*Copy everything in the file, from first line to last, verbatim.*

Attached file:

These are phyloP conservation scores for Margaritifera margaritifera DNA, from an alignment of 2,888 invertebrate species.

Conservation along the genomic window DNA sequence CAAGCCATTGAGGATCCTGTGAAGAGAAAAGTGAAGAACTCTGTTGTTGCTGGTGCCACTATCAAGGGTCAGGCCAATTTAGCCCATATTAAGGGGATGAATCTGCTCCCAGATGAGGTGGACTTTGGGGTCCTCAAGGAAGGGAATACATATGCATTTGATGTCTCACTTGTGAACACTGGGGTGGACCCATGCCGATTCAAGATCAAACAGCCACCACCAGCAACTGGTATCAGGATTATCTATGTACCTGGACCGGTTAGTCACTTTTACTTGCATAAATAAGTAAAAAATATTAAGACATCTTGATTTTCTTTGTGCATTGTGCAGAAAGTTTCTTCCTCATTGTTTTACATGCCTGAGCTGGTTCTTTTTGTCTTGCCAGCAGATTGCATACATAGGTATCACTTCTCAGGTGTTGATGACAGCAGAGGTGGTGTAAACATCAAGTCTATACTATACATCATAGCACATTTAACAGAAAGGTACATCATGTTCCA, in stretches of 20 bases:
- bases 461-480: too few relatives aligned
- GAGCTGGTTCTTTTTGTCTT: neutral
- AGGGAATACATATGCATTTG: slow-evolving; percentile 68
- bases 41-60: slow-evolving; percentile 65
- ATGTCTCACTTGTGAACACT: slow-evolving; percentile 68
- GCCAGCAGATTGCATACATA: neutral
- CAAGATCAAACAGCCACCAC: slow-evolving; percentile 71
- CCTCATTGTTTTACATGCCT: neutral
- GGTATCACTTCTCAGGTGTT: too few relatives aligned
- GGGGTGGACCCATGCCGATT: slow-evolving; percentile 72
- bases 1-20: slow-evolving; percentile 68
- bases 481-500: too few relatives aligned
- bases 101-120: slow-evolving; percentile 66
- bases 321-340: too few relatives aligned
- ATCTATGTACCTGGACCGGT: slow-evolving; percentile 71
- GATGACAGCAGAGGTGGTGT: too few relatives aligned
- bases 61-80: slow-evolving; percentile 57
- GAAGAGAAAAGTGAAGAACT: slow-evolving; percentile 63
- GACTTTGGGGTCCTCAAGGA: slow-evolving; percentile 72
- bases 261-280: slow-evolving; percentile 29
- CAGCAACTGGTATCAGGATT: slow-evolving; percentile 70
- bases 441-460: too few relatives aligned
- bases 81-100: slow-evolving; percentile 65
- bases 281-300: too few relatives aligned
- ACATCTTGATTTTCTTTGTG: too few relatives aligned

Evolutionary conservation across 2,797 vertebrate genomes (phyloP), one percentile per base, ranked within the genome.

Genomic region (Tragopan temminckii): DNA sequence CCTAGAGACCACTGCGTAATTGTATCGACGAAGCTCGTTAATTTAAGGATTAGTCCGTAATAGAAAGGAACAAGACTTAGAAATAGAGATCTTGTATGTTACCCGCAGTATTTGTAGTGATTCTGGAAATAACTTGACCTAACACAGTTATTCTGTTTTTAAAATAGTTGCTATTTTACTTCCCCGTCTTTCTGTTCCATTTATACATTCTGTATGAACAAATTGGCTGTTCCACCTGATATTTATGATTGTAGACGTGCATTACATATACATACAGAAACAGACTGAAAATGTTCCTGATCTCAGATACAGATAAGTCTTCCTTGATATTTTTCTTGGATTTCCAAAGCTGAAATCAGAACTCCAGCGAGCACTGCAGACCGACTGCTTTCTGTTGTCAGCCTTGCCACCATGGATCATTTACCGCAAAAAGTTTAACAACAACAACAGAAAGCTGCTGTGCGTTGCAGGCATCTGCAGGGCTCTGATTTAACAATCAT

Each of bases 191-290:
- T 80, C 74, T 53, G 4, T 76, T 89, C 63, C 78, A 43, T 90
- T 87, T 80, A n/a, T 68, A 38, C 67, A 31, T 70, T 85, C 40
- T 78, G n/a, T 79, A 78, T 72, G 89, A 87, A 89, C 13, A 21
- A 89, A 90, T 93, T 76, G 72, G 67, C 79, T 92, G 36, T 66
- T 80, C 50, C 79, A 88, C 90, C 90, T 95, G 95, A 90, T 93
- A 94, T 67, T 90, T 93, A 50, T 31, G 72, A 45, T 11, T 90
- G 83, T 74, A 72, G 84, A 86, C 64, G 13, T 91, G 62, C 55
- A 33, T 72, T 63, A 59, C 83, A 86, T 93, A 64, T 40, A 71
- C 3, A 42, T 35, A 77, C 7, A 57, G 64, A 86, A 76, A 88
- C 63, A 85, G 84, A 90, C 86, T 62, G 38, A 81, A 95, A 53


These are phyloP conservation scores for Margaritifera margaritifera DNA, from an alignment of 2,888 invertebrate species.

Conservation along the genomic window DNA sequence CAAGCCATTGAGGATCCTGTGAAGAGAAAAGTGAAGAACTCTGTTGTTGCTGGTGCCACTATCAAGGGTCAGGCCAATTTAGCCCATATTAAGGGGATGAATCTGCTCCCAGATGAGGTGGACTTTGGGGTCCTCAAGGAAGGGAATACATATGCATTTGATGTCTCACTTGTGAACACTGGGGTGGACCCATGCCGATTCAAGATCAAACAGCCACCACCAGCAACTGGTATCAGGATTATCTATGTACCTGGACCGGTTAGTCACTTTTACTTGCATAAATAAGTAAAAAATATTAAGACATCTTGATTTTCTTTGTGCATTGTGCAGAAAGTTTCTTCCTCATTGTTTTACATGCCTGAGCTGGTTCTTTTTGTCTTGCCAGCAGATTGCATACATAGGTATCACTTCTCAGGTGTTGATGACAGCAGAGGTGGTGTAAACATCAAGTCTATACTATACATCATAGCACATTTAACAGAAAGGTACATCATGTTCCA, in stretches of 20 bases:
- bases 461-480: too few relatives aligned
- GAGCTGGTTCTTTTTGTCTT: neutral
- AGGGAATACATATGCATTTG: slow-evolving; percentile 68
- bases 41-60: slow-evolving; percentile 65
- ATGTCTCACTTGTGAACACT: slow-evolving; percentile 68
- GCCAGCAGATTGCATACATA: neutral
- CAAGATCAAACAGCCACCAC: slow-evolving; percentile 71
- CCTCATTGTTTTACATGCCT: neutral
- GGTATCACTTCTCAGGTGTT: too few relatives aligned
- GGGGTGGACCCATGCCGATT: slow-evolving; percentile 72
- bases 1-20: slow-evolving; percentile 68
- bases 481-500: too few relatives aligned
- bases 101-120: slow-evolving; percentile 66
- bases 321-340: too few relatives aligned
- ATCTATGTACCTGGACCGGT: slow-evolving; percentile 71
- GATGACAGCAGAGGTGGTGT: too few relatives aligned
- bases 61-80: slow-evolving; percentile 57
- GAAGAGAAAAGTGAAGAACT: slow-evolving; percentile 63
- GACTTTGGGGTCCTCAAGGA: slow-evolving; percentile 72
- bases 261-280: slow-evolving; percentile 29
- CAGCAACTGGTATCAGGATT: slow-evolving; percentile 70
- bases 441-460: too few relatives aligned
- bases 81-100: slow-evolving; percentile 65
- bases 281-300: too few relatives aligned
- ACATCTTGATTTTCTTTGTG: too few relatives aligned

Evolutionary conservation across 2,797 vertebrate genomes (phyloP), one percentile per base, ranked within the genome.

Genomic region (Tragopan temminckii): DNA sequence CCTAGAGACCACTGCGTAATTGTATCGACGAAGCTCGTTAATTTAAGGATTAGTCCGTAATAGAAAGGAACAAGACTTAGAAATAGAGATCTTGTATGTTACCCGCAGTATTTGTAGTGATTCTGGAAATAACTTGACCTAACACAGTTATTCTGTTTTTAAAATAGTTGCTATTTTACTTCCCCGTCTTTCTGTTCCATTTATACATTCTGTATGAACAAATTGGCTGTTCCACCTGATATTTATGATTGTAGACGTGCATTACATATACATACAGAAACAGACTGAAAATGTTCCTGATCTCAGATACAGATAAGTCTTCCTTGATATTTTTCTTGGATTTCCAAAGCTGAAATCAGAACTCCAGCGAGCACTGCAGACCGACTGCTTTCTGTTGTCAGCCTTGCCACCATGGATCATTTACCGCAAAAAGTTTAACAACAACAACAGAAAGCTGCTGTGCGTTGCAGGCATCTGCAGGGCTCTGATTTAACAATCAT

Each of bases 191-290:
- T 80, C 74, T 53, G 4, T 76, T 89, C 63, C 78, A 43, T 90
- T 87, T 80, A n/a, T 68, A 38, C 67, A 31, T 70, T 85, C 40
- T 78, G n/a, T 79, A 78, T 72, G 89, A 87, A 89, C 13, A 21
- A 89, A 90, T 93, T 76, G 72, G 67, C 79, T 92, G 36, T 66
- T 80, C 50, C 79, A 88, C 90, C 90, T 95, G 95, A 90, T 93
- A 94, T 67, T 90, T 93, A 50, T 31, G 72, A 45, T 11, T 90
- G 83, T 74, A 72, G 84, A 86, C 64, G 13, T 91, G 62, C 55
- A 33, T 72, T 63, A 59, C 83, A 86, T 93, A 64, T 40, A 71
- C 3, A 42, T 35, A 77, C 7, A 57, G 64, A 86, A 76, A 88
- C 63, A 85, G 84, A 90, C 86, T 62, G 38, A 81, A 95, A 53